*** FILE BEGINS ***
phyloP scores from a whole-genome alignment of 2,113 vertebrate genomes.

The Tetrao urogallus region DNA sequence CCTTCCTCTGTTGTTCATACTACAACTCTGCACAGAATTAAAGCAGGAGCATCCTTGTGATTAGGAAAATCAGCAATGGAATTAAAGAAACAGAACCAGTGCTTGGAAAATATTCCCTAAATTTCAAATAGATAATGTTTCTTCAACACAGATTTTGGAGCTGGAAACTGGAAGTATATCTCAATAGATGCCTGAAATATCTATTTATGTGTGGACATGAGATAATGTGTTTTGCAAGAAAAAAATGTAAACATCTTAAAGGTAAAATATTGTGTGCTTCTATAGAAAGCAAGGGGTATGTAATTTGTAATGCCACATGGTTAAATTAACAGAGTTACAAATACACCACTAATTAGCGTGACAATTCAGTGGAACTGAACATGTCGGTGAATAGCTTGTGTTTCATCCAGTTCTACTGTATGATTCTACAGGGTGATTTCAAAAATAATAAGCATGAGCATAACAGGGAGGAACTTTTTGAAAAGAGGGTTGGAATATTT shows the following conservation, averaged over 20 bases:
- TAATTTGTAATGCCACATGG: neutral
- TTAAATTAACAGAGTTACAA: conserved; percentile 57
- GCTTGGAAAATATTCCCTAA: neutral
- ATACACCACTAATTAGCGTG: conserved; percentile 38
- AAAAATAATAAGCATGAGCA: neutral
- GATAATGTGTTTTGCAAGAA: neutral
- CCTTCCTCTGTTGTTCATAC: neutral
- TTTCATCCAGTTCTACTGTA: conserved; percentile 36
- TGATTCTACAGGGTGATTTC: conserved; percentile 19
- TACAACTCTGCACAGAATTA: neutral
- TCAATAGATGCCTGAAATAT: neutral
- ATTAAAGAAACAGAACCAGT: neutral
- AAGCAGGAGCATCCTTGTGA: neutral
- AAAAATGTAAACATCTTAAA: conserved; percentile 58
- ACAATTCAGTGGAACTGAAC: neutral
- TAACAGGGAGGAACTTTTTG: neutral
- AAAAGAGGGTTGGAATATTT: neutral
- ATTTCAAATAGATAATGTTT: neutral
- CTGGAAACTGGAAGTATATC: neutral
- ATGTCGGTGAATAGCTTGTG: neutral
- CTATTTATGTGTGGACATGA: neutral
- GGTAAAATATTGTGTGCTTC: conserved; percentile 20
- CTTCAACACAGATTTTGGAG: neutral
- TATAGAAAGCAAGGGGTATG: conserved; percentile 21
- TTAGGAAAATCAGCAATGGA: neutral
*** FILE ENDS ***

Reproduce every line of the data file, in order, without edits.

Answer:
phyloP scores from a whole-genome alignment of 2,113 vertebrate genomes.

The Tetrao urogallus region DNA sequence CCTTCCTCTGTTGTTCATACTACAACTCTGCACAGAATTAAAGCAGGAGCATCCTTGTGATTAGGAAAATCAGCAATGGAATTAAAGAAACAGAACCAGTGCTTGGAAAATATTCCCTAAATTTCAAATAGATAATGTTTCTTCAACACAGATTTTGGAGCTGGAAACTGGAAGTATATCTCAATAGATGCCTGAAATATCTATTTATGTGTGGACATGAGATAATGTGTTTTGCAAGAAAAAAATGTAAACATCTTAAAGGTAAAATATTGTGTGCTTCTATAGAAAGCAAGGGGTATGTAATTTGTAATGCCACATGGTTAAATTAACAGAGTTACAAATACACCACTAATTAGCGTGACAATTCAGTGGAACTGAACATGTCGGTGAATAGCTTGTGTTTCATCCAGTTCTACTGTATGATTCTACAGGGTGATTTCAAAAATAATAAGCATGAGCATAACAGGGAGGAACTTTTTGAAAAGAGGGTTGGAATATTT shows the following conservation, averaged over 20 bases:
- TAATTTGTAATGCCACATGG: neutral
- TTAAATTAACAGAGTTACAA: conserved; percentile 57
- GCTTGGAAAATATTCCCTAA: neutral
- ATACACCACTAATTAGCGTG: conserved; percentile 38
- AAAAATAATAAGCATGAGCA: neutral
- GATAATGTGTTTTGCAAGAA: neutral
- CCTTCCTCTGTTGTTCATAC: neutral
- TTTCATCCAGTTCTACTGTA: conserved; percentile 36
- TGATTCTACAGGGTGATTTC: conserved; percentile 19
- TACAACTCTGCACAGAATTA: neutral
- TCAATAGATGCCTGAAATAT: neutral
- ATTAAAGAAACAGAACCAGT: neutral
- AAGCAGGAGCATCCTTGTGA: neutral
- AAAAATGTAAACATCTTAAA: conserved; percentile 58
- ACAATTCAGTGGAACTGAAC: neutral
- TAACAGGGAGGAACTTTTTG: neutral
- AAAAGAGGGTTGGAATATTT: neutral
- ATTTCAAATAGATAATGTTT: neutral
- CTGGAAACTGGAAGTATATC: neutral
- ATGTCGGTGAATAGCTTGTG: neutral
- CTATTTATGTGTGGACATGA: neutral
- GGTAAAATATTGTGTGCTTC: conserved; percentile 20
- CTTCAACACAGATTTTGGAG: neutral
- TATAGAAAGCAAGGGGTATG: conserved; percentile 21
- TTAGGAAAATCAGCAATGGA: neutral